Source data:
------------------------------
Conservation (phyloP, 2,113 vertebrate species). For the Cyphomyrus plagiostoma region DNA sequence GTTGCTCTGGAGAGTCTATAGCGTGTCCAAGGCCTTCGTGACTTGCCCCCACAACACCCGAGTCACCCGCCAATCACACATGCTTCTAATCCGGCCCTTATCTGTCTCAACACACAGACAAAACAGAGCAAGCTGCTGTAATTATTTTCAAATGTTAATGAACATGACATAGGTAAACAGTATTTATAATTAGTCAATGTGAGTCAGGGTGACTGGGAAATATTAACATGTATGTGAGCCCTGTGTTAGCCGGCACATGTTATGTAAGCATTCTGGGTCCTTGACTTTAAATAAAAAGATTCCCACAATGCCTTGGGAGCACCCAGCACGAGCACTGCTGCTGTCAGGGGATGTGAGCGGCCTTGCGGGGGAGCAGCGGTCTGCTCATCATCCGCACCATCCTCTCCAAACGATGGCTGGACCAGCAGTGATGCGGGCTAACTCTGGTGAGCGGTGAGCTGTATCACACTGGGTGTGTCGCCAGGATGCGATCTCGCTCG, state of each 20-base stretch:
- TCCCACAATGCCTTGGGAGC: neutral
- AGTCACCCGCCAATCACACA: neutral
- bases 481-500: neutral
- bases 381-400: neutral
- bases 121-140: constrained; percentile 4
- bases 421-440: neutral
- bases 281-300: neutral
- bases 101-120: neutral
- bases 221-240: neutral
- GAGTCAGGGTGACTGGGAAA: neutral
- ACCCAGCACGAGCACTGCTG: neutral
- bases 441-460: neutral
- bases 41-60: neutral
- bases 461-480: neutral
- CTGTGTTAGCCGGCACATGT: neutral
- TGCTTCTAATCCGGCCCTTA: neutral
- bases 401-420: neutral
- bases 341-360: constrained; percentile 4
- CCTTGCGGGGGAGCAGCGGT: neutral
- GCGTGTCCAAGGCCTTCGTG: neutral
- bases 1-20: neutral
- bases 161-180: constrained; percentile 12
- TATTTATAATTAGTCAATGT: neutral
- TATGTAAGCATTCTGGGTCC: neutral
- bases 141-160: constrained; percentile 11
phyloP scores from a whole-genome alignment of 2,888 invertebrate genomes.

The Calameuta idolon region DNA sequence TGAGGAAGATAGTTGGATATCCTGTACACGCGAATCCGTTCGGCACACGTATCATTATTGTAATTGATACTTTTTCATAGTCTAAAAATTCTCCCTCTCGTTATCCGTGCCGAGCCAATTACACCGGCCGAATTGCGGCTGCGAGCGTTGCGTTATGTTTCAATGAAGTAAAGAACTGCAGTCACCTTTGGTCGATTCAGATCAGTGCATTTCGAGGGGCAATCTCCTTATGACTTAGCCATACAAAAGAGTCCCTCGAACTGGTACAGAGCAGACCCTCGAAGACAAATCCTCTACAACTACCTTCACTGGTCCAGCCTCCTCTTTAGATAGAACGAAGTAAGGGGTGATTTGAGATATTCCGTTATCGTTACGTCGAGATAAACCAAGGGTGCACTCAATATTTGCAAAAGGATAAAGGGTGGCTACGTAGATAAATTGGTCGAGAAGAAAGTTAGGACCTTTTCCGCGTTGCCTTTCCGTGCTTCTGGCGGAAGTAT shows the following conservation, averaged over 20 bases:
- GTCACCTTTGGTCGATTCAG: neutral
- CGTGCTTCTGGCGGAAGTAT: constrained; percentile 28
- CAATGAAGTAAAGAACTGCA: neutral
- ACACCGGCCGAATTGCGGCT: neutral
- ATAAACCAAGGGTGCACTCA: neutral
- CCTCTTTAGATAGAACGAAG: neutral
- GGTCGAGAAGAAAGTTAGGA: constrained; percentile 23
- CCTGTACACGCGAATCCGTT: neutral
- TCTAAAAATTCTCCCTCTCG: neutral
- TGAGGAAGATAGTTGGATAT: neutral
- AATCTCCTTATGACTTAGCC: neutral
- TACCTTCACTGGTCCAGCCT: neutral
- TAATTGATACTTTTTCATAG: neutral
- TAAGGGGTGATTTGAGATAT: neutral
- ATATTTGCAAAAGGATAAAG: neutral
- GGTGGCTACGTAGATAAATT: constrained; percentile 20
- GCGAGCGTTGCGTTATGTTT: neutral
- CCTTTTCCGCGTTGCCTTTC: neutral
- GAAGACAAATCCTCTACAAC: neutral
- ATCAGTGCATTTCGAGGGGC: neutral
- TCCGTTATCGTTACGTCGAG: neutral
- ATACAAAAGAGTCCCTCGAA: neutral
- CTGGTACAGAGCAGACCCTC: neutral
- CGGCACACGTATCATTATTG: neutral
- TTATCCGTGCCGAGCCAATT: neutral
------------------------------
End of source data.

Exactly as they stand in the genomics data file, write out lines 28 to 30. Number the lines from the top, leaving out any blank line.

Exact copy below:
The Calameuta idolon region DNA sequence TGAGGAAGATAGTTGGATATCCTGTACACGCGAATCCGTTCGGCACACGTATCATTATTGTAATTGATACTTTTTCATAGTCTAAAAATTCTCCCTCTCGTTATCCGTGCCGAGCCAATTACACCGGCCGAATTGCGGCTGCGAGCGTTGCGTTATGTTTCAATGAAGTAAAGAACTGCAGTCACCTTTGGTCGATTCAGATCAGTGCATTTCGAGGGGCAATCTCCTTATGACTTAGCCATACAAAAGAGTCCCTCGAACTGGTACAGAGCAGACCCTCGAAGACAAATCCTCTACAACTACCTTCACTGGTCCAGCCTCCTCTTTAGATAGAACGAAGTAAGGGGTGATTTGAGATATTCCGTTATCGTTACGTCGAGATAAACCAAGGGTGCACTCAATATTTGCAAAAGGATAAAGGGTGGCTACGTAGATAAATTGGTCGAGAAGAAAGTTAGGACCTTTTCCGCGTTGCCTTTCCGTGCTTCTGGCGGAAGTAT shows the following conservation, averaged over 20 bases:
- GTCACCTTTGGTCGATTCAG: neutral
- CGTGCTTCTGGCGGAAGTAT: constrained; percentile 28